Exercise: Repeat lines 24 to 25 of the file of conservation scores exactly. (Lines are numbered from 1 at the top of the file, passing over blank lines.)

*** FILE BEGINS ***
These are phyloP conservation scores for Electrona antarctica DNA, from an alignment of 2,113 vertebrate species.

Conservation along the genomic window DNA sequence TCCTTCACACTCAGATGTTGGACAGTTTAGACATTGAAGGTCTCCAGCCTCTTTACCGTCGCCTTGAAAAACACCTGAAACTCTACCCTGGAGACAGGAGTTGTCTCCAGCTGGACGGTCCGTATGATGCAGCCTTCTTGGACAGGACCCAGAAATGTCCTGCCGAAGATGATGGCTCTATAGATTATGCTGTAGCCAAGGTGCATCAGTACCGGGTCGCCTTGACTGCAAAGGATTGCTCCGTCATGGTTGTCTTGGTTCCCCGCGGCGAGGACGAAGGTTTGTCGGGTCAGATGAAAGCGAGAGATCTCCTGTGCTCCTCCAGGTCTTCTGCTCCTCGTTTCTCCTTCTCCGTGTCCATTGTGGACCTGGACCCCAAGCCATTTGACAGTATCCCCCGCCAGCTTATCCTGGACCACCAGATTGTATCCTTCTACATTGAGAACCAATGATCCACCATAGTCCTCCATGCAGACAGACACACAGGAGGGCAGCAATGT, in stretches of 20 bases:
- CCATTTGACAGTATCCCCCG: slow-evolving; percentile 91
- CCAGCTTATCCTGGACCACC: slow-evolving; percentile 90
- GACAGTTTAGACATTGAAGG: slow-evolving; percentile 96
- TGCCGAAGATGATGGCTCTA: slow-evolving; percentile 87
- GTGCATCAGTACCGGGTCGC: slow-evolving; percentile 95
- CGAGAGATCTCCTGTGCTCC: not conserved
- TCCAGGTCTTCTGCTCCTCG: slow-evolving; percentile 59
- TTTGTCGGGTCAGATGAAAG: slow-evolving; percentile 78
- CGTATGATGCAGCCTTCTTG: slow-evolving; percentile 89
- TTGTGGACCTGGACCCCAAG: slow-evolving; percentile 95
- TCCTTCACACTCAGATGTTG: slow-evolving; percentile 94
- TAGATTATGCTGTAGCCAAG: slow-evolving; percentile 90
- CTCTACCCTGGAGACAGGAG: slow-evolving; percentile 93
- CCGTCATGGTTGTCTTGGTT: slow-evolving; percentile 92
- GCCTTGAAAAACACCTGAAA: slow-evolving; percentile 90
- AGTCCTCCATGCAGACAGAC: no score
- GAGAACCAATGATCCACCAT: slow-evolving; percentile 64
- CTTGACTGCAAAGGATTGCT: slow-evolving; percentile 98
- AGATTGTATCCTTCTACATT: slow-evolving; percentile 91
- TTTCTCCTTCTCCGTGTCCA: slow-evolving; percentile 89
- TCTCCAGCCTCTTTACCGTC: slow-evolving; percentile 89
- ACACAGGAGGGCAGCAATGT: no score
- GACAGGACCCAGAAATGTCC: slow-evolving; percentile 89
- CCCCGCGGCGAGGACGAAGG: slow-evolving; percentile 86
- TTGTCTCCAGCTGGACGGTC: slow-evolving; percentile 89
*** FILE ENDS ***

- ACACAGGAGGGCAGCAATGT: no score
- GACAGGACCCAGAAATGTCC: slow-evolving; percentile 89